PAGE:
Preludes and Postludes: The Complete Modern Jazz Quartet Prestige & Pablo Recordings
“ Had he chosen to play a more common jazz or bebop instrument, such as piano or trumpet, Jackson might be rightfully recognized as one of the most consistent, inventive, and personable soloists in jazz history. ”
The Complete Modern Jazz Quartet Prestige & Pablo Recordings (Prestige) may seem a curious collection to certain MJQ fans. It’s a bookend compilation, with 54 remastered tracks from their 1952 – ’55 Prestige recordings near the beginning, and from their 1981 – ’85 Pablo recordings near the end, of their 48-year, illustrious and elegant jazz career. Some might think this is not a truly representative MJQ set because it misses the guts of their tenure – their Atlantic Records catalog, most notably the exquisite performance retrospective European Concert (1960) and the chamber funk of Blues on Bach (1973).
This is factually correct, but it is also wrong. The Complete Prestige/Pablo Recordings does work as a standalone tribute, for two reasons. First, it kindly represents three signature pieces you really must know to know the MJQ: “The Cylinder,” “Django” (the title track of their first full-length recording, composed by Lewis in memory of the famous gypsy guitarist who passed away in 1953), and “Bags’ Groove,” the group’s homage to Milt “Bags” Jackson. Second, it captures the essence of each timeframe it documents, beginning with the MJQ’s genesis in Dizzy Gillespie’s late-1940s big band and ending when the MJQ was a revelatory genre unto itself.
History In Rhythm
The Modern Jazz Quartet was born in the rhythm section of the late-1940s Dizzy Gillespie big band. To give the leading horns a chance to catch their breath during shows, the rhythm section – originally Jackson on vibes, John Lewis (who replaced Thelonious Monk) on piano, Kenny Clarke on bass, and Ray Brown on drums – performed brief sets as a quartet. This configuration recorded as the Milt Jackson Quartet in the early 1950s but by the time these recordings were issued, Percy Heath had replaced Brown, and Clarke was preparing to move to Europe.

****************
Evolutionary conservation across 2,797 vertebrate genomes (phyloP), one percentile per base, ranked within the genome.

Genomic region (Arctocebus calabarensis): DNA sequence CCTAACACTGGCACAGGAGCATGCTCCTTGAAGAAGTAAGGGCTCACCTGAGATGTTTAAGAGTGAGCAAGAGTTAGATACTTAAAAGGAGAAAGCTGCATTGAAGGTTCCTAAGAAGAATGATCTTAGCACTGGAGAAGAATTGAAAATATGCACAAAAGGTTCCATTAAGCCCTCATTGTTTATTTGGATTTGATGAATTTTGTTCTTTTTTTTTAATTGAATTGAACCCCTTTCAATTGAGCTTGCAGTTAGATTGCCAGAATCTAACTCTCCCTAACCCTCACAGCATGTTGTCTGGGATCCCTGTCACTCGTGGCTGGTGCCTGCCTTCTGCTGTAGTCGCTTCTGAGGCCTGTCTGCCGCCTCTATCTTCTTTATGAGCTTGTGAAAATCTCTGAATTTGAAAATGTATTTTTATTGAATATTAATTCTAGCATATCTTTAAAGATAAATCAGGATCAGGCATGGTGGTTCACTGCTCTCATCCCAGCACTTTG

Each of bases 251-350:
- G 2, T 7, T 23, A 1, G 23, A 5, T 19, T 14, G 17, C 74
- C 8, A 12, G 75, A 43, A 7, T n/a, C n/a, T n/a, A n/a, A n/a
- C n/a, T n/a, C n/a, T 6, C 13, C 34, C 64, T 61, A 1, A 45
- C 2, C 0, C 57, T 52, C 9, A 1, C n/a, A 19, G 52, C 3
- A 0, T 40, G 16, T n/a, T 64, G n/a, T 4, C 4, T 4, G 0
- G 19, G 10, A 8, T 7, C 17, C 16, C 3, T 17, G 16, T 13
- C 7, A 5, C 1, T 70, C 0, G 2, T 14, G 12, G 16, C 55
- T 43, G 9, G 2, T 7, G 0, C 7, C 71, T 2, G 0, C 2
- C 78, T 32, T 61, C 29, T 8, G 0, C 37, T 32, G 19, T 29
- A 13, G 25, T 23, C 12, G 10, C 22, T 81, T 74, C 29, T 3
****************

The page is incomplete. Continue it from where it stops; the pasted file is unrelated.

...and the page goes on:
MJQ: Modern Jazz Quartet / Milt Jackson Quartet (1952)
Clarke left and was replaced by Connie Kay. Jackson, Lewis, Heath, and Kay remained THE Modern Jazz Quartet until Jackson’s passing in 1999. They almost instantly discovered a shared musical telepathy that deepened through five decades. This vision exemplified “third stream jazz,” combining jazz harmonic and improvisational techniques with structural techniques from classical music, but also remained true to the soulful, joyous sounds of swing and the blues, like Count Basie.
Lewis is generally considered the group’s “leader” and their classic repertoire consists largely of his compositions. Yet Jackson’s sense of funk and blues is essential to the group’s sound, and had he chosen to play a more common jazz or bebop instrument, such as piano or trumpet, Jackson might be rightfully recognized as one of the most consistent, inventive, and personable soloists in jazz history.
“Softly, As in a Morning Sunrise” marks the dividing line on this Prestige/Pablo anthology. The first version was recorded in 1955 for Concord, and features Lewis traditionally ‘comping behind Jackson’s solo, then studiously soloing like he was composing an essay. This is immediately followed by a version recorded more than a quarter century later, in concert for the Reunion at Budokan 1981 album. As the end of the previous version seamlessly melts into beginning of this one, you realize that it is not only impossible to compare these two versions from a chronological perspective, it is also pointless. This music is timeless.
Jackson rings in the familiar funky little blue melody of “Bags’ Groove” as Lewis, completing Jackson’s phrases, rings it out. The second performance is called “Bags’ New Groove” but its liquid sound and rhythm is still classic. Heath steps out front in the break, and when Jackson reenters after Heath’s solo, his tone sounds positively joyous!
“Django” is one of Lewis’ most somber yet beautiful melodies. In the title track of their 1953 album, he supports Jackson with piano chords almost strummed, like a guitar, through seven minutes of sustained musical excellence that deeply and profoundly lays itself to rest. Disc two ends with two concert performances of this tune, with the second swinging just a little more comfortably than the first, especially the harmony and rhythm of Lewis’ piano solo. In “The Cylinder,” Jackson and Lewis precisely dance together and between each other through its intricate melody, which simply yet amazingly winds down to its silent stop. Similarly, Lewis swings through the concert performance of “The Cylinder” more loosely than the original studio version.